GDP surprisingly strong….will rates rise sooner?
Despite continued border restrictions keeping out international tourists and despite Auckland being in alert level 3 lockdown for 10 days, March quarter’s Gross Domestic Product was undeniably strong. Quarterly growth of 1.6% came in well ahead of economists’ expectations, including the Reserve Bank which had been forecasting a 0.6% GDP decline.
On an annual basis, GDP for the year ended March 2021 was down 2.3% on that for the year ended March 2020. Annual growth has been in negative territory since the June 2020 quarter (where GDP slumped 10.8%) but will likely turn positive once the June 2020 quarter drops out of the annual calculations.
he services industries, representing two-thirds of the economy, made the largest contribution to the quarterly result. Stats NZ noted that households spent more on accommodation, eating out, and purchasing big ticket items like furniture, audio-visual equipment, and motor vehicles. This helped support growth in retail trade, accommodation, and wholesale trade industries. Construction also rebounded from December quarter’s 8.4% slump, jumping 6.6% in March.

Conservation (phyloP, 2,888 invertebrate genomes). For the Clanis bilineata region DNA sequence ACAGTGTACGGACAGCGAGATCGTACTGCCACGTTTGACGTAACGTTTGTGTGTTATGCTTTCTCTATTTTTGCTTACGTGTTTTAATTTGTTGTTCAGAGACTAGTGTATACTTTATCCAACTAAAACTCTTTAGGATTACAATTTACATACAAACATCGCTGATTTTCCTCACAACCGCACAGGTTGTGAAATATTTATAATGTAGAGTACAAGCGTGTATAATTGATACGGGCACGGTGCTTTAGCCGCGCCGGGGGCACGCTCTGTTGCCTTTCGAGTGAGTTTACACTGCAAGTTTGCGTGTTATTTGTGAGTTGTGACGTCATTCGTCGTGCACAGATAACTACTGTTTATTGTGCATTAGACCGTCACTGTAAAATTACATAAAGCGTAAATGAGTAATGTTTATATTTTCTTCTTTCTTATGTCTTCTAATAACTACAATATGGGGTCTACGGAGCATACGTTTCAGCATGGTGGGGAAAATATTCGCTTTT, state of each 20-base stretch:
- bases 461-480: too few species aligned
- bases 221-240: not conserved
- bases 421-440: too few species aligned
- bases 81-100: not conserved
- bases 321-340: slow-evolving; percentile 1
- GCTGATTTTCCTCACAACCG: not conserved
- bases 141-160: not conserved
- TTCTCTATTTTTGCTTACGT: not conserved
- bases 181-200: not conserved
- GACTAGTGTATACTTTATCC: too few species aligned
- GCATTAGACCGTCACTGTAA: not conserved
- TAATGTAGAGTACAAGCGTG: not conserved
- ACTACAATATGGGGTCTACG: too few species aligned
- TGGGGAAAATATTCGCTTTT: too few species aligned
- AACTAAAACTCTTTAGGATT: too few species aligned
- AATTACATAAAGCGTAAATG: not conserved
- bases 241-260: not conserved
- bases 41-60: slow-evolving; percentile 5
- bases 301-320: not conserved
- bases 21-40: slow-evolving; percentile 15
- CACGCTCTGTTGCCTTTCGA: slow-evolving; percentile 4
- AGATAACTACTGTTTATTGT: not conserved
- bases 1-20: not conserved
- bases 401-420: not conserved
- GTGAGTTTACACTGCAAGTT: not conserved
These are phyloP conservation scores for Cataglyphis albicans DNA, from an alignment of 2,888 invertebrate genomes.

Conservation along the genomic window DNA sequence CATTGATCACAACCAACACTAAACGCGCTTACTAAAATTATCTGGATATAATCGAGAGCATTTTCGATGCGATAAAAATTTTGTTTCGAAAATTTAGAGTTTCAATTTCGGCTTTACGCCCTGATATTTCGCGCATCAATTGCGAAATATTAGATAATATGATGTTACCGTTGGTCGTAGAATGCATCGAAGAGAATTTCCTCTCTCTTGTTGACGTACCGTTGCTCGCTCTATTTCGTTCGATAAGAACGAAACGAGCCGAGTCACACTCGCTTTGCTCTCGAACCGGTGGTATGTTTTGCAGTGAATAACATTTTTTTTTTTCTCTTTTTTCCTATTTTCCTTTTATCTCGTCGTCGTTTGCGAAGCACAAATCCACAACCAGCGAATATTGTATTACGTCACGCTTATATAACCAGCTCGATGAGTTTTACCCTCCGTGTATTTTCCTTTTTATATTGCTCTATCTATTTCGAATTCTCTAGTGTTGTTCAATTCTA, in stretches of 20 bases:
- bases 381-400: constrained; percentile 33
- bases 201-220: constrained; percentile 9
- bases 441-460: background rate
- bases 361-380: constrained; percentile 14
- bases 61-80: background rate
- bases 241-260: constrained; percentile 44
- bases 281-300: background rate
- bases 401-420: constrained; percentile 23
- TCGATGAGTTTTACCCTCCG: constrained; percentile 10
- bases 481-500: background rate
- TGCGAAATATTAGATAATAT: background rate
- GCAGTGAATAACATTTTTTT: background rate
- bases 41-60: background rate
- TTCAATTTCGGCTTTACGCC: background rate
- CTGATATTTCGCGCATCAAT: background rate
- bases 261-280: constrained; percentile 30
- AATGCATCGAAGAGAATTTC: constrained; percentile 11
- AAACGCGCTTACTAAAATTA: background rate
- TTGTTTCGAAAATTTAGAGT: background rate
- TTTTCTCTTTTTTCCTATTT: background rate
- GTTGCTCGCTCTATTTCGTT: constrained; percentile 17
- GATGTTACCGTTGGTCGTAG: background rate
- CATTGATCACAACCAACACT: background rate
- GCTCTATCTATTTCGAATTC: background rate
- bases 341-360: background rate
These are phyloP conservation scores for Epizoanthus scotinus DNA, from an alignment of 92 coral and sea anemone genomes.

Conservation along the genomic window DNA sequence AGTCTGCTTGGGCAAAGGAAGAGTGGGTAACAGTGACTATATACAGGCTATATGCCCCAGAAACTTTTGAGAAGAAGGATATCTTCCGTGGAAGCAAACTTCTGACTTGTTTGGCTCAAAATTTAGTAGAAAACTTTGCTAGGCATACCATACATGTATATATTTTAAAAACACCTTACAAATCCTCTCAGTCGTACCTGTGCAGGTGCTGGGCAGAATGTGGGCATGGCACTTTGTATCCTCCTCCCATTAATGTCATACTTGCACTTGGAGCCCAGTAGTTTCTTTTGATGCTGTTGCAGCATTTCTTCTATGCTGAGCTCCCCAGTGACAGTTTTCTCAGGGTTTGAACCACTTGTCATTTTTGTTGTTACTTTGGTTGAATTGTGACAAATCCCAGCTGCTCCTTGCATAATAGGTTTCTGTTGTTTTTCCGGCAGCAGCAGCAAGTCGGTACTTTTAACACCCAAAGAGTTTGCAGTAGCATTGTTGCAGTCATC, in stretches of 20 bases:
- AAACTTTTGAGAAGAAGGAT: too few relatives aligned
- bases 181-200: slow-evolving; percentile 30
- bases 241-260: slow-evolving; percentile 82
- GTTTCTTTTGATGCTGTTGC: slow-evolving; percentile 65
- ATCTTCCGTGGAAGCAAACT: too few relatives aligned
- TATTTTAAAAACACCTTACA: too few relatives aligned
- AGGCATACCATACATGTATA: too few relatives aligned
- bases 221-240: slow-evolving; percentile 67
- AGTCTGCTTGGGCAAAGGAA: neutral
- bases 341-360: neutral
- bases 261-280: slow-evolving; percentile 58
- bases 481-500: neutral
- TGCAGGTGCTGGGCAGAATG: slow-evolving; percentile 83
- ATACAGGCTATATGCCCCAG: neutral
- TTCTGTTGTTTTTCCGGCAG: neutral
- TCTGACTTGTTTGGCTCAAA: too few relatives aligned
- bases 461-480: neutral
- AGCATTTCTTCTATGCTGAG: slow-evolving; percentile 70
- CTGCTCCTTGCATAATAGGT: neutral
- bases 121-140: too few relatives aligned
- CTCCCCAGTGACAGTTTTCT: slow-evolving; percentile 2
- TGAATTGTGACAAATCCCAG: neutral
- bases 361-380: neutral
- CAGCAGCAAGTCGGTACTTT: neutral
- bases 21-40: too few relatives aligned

Economic activity in agriculture, forestry, and fishing rose 1.1% in the quarter. Rises in agriculture and forestry were partially offset by a fall in fishing. Annually, GDP for agriculture, forestry, and fishing was down 0.7% in the year ended March 2021.
Gross fixed capital formation grew 6.4% in the March 2021 quarter. Investment in plant, machinery, and equipment rose 15.5% and transport equipment rose 18.5%. That should be encouraging for future growth.